Pay Your Dues

A reader asks:

What aptitudes and/or mentality would a given individual need to have for you to hire them with no college education?…From the way it has been spoken about to me from people in the finance industry, it seems as if they view it as nothing more than period of time you just have to pay your dues at before getting a job. I’m interested to know what your perspective on college is. My parents are always frustrated with my skepticism of it because I start in just a month now, but it just simply doesn’t make financial sense to me. I haven’t paid for a bit of my current education except for a Barron’s subscription my junior year, and I’ve been able to learn more than any adult I know as far as family and friends, and even a bit more than the people I’ve been able to meet with. That being said, I am concerned about dropping thousands on a college education. I don’t want to find my self at a bar someday getting called out by a born genius for spending several grand on an education I could’ve got for a dollar fifty in late charges at the public library.

My response:

I completely understand where you’re coming from, however, I do think college is beneficial in the sense that it can be something of a bridge to adulthood. At 18, you, and I don’t mean you specifically, I mean most people, just don’t know a lot because they haven’t had much life experience. I was a child when I went into college and a child still when I came out. We all come into our own at different points in our lives, I’m only telling you what it was like for me.

For some background, I didn’t have a great college experience. I got kicked out of Indiana University for not giving a shit and not going to class. I say this not because I’m proud, but to let you know that I think a college education is a good idea for many people, even though I didn’t benefit from it.

I agree that you can learn far more from listening to Patrick’s podcast than you will at school, but for better or worse, people want to see a degree, especially in finance. The biggest benefit I can see is that it provides you with a potentially huge network and while that might not seem like it’s worth tens of thousands of dollars, absent that, you’re facing a considerable disadvantage.

Would I hire somebody without a degree? Well, it depends for what role. I can say unequivocally that I would not hire a high-school graduate to be a financial advisor. One of the most important roles for an advisor is to, well, advise, and at 18 years old, not enough life has been lived to guide somebody. Now, ten years out of school, if I saw skills that can’t be taught, like ambition, coach-ability, and a good personality, then yes, I would absolutely hire a person that possessed these traits, regardless of a college education.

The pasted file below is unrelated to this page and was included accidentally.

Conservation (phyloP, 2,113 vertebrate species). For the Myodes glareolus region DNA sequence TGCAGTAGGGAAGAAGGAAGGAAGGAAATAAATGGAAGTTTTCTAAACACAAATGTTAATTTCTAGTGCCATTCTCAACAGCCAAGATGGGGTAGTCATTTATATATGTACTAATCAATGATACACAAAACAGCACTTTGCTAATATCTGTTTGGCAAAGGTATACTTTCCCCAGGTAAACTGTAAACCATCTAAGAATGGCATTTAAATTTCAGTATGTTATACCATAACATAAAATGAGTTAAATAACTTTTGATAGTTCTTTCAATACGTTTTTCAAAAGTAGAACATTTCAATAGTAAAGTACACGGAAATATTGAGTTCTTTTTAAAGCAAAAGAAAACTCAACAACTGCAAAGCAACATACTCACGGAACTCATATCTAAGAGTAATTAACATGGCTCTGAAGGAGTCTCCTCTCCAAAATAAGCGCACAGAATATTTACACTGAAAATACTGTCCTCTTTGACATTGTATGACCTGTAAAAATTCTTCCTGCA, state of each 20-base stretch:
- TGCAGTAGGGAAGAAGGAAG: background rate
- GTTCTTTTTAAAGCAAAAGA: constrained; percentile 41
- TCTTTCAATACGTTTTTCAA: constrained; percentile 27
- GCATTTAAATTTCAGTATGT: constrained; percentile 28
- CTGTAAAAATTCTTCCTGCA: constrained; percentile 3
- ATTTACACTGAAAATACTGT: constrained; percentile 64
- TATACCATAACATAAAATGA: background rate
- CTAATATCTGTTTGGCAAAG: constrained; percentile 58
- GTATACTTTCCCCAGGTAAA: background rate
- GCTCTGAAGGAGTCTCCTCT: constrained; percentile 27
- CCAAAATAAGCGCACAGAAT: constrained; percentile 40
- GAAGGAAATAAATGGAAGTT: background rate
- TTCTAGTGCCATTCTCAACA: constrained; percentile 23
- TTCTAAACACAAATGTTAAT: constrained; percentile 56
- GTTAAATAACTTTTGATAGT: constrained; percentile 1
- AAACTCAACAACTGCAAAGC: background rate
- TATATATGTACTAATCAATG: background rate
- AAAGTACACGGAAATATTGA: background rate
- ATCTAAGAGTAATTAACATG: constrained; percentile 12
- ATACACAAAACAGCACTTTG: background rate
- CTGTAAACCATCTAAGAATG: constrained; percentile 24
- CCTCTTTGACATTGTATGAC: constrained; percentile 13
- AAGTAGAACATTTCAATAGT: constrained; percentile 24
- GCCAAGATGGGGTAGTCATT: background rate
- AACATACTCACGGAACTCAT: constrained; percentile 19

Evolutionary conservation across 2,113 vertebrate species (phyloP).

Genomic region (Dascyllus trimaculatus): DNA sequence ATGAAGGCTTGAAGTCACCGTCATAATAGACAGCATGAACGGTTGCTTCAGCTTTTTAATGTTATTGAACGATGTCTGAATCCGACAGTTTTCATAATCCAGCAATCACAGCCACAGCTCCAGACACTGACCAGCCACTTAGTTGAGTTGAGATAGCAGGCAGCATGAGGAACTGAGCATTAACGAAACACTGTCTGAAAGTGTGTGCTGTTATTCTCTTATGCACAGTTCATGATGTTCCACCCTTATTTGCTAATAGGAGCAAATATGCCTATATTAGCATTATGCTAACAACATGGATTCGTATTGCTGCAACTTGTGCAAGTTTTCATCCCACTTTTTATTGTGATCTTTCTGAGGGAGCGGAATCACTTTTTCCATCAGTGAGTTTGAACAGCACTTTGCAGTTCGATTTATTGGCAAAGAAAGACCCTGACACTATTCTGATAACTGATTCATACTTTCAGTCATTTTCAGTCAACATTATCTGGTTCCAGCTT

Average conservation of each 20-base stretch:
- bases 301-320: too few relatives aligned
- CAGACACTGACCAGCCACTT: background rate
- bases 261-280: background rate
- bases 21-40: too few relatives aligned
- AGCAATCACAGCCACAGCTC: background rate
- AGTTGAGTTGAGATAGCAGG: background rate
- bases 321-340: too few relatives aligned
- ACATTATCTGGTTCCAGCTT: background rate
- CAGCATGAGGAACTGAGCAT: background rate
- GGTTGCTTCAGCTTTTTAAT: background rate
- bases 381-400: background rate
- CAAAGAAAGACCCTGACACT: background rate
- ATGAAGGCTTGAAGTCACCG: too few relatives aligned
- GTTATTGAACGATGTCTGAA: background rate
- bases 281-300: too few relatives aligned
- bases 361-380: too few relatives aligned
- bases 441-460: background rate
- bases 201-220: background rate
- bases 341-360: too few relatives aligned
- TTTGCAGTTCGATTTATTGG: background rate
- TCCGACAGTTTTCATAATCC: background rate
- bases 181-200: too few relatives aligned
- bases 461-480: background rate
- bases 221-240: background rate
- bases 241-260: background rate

I understand why your parents are giving you some push back, and I also understand where you’re coming from. Of course people have accomplished extraordinary things without a degree, but I think it makes the difficult task of finding a good job/career that much more difficult.

Hope this helps.



After I emailed this person, I wanted to get a better sense of what the student loan market looks like. We hear about all sorts of scary gigantic numbers, but if you dig under the hood, the situation looks far from catastrophic for most people. 63% of borrowers owe less than $25,000. Less than 10% of borrowers owe more than $75,000.

The chart below shows the average balance broken out by age group. Again, not the dire picture that we so often hear about.

The current education system leaves a lot to be desired, and college definitely isn’t for everyone, but if you are looking to get into a traditional role in finance, it would be hard for me to recommend that you skip it.


Earlier today I tweeted that $85 billion in student loans are held by people over the age of 60.

I emailed the data providers and asked if the people in the age group 60+ loan originators, or are they parent plus loans, where they’re just co-signers?

Here is the answer I received.

We’re not able to directly identify whether someone borrowers for themselves or for their children, so we’re not able to see this easily. We do see some origination though among the oldest group (which we suspect is a bit of both as parents and for themselves), although much of these balance are also slowly paid down older loans that were originated when the borrowers were younger. Note that parent plus loans are typically not cosigned and are only the responsibility of the parents.